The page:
Product Management is not a flashy job most of the time. A good Product Manager is always looking for the right thing to build for her customers. She is asking questions, doing research, trying to understand what is working and what is failing. She is eager to find the next right thing for her customers to enjoy and for her developers to build. She knows it will need to be different, better than the last experience, and that it needs to be fun and interesting enough to keep the team engaged and energetic.
And sometimes it all goes wrong.
I’ve worked with software engineers to build some cool shit in my career. I’ve also worked on some projects that were a dud from the start. I’ve taken over other people’s bad ideas and fixed them. I’ve come up with brilliant ideas that were too slow getting to market. And I’ve led some winning things to market that some of you use to this very day…and for that…you are welcome. 😉
Most recently, I’ve walked a team though the valley of the shadow of death for a couple months. The fact of the matter is, the team delivered what I asked for but I was asking for it too late.
My mistake wasn’t in the way I led the team or moved us forward. The team responded to my prodding with energy and urgency. The team was brilliant, flexible, and eager to do the right thing. And for that I am deeply proud and grateful. To a person they showed up and left it all out on the field. And what they produced was good…very very good.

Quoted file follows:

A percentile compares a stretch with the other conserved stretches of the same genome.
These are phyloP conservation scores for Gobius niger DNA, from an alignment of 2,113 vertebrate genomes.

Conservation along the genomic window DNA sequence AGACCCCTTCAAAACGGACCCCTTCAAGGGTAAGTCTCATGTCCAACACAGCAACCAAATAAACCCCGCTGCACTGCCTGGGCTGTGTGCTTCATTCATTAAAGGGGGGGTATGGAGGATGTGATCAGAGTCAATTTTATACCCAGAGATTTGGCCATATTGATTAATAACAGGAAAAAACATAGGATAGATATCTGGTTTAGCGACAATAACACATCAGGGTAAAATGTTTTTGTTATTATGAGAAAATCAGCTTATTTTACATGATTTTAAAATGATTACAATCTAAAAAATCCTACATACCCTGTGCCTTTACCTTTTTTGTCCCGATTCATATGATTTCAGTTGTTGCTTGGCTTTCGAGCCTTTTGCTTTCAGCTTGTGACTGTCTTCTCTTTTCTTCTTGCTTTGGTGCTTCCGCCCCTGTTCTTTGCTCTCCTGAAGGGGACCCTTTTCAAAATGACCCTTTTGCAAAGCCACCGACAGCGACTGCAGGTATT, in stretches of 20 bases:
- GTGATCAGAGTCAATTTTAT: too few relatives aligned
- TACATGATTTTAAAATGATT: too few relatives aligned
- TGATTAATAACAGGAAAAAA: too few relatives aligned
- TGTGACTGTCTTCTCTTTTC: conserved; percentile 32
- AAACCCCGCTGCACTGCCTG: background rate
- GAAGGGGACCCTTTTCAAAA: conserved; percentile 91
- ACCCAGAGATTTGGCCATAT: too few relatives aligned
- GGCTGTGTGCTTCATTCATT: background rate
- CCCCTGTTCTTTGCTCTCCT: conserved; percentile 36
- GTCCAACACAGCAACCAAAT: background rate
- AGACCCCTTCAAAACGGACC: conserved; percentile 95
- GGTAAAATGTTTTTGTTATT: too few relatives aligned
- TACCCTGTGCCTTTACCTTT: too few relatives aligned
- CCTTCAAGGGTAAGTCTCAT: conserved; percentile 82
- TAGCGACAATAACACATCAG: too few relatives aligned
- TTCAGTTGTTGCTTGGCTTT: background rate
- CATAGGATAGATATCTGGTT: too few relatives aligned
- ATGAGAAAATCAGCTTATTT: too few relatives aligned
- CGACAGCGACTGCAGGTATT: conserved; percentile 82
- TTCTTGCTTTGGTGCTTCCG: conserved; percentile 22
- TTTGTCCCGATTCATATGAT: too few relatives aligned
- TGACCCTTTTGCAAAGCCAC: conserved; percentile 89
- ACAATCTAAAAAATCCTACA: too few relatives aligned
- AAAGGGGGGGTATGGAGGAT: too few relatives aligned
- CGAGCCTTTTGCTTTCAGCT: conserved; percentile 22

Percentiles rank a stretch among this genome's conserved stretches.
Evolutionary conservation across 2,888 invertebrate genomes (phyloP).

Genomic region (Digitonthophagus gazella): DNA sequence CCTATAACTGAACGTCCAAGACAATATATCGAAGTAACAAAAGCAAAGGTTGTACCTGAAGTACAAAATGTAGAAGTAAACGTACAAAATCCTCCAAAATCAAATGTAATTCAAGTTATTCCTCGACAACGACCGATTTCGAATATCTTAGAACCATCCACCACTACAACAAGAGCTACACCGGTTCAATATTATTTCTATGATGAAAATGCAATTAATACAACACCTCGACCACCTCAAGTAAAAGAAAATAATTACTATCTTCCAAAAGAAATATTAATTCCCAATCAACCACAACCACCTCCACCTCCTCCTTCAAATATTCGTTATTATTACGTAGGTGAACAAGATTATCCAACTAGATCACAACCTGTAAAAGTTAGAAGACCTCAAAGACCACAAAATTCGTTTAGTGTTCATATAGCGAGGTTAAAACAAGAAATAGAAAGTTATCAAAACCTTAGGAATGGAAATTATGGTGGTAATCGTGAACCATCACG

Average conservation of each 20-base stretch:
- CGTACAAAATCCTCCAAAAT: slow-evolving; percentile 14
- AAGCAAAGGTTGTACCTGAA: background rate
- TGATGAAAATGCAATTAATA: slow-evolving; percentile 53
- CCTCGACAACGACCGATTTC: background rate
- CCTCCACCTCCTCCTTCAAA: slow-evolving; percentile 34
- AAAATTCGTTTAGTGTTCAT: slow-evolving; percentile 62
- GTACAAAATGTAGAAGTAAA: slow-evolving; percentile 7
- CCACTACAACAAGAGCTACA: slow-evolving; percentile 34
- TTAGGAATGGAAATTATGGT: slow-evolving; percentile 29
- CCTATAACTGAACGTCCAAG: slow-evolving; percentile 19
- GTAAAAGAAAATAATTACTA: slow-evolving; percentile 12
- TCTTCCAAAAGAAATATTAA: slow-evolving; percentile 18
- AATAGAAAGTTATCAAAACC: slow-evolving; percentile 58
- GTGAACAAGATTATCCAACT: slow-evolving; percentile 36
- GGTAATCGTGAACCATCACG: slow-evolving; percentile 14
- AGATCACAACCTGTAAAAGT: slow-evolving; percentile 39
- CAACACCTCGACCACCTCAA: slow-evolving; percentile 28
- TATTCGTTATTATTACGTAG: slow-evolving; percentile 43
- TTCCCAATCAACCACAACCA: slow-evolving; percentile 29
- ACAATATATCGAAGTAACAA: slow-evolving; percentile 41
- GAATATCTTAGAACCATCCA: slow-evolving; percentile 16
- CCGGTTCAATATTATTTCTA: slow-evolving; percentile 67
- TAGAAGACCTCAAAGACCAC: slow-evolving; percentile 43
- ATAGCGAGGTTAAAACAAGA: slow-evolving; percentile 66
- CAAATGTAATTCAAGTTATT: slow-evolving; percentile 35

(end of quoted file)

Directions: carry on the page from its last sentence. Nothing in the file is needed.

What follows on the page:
I was asked to jump in, pick up the pieces and help make progress…and I did the hell out of that. My mistake was in forgetting to do what I’m best at…ask hard questions, challenge the direction, and make tough decisions. Instead I went charging towards…well…God knows what I was going towards because it sure wasn’t what the end users wanted. By the time I had pushed my way close enough to the customers to get at what they really wanted and the team had begun to redesign the solution to meet their needs, decisions were being made to find a solution elsewhere.
I can’t own all the responsibility for what went wrong, but I will own what is mine.
The death of a product always stays with the Product Manager. I wear the black arm band for not doing what I know is best soon enough to keep us from the valley. Perhaps…more realistically… the valley was unavoidable and I missed my chance to move us through the valley to greener pastures sooner.
To the hope for resurrection, I say… keep your eyes open. I do not believe in wasted effort. I believe in rebirth. I believe that this good code written by these good people will live to see another day.
And for the new work ahead, I say…let’s take off the garb of mourning, take a deep breath, and point our faces to the sun. It is time to build again!!!
As for me, I say…another opportunity to learn and grow. This is what I love about Product Management. The getting it right. The challenge. The failing fast. But always chasing curiosity and customer satisfaction. And really isn’t that what it’s all about? Maybe not for everyone…but certainly for me.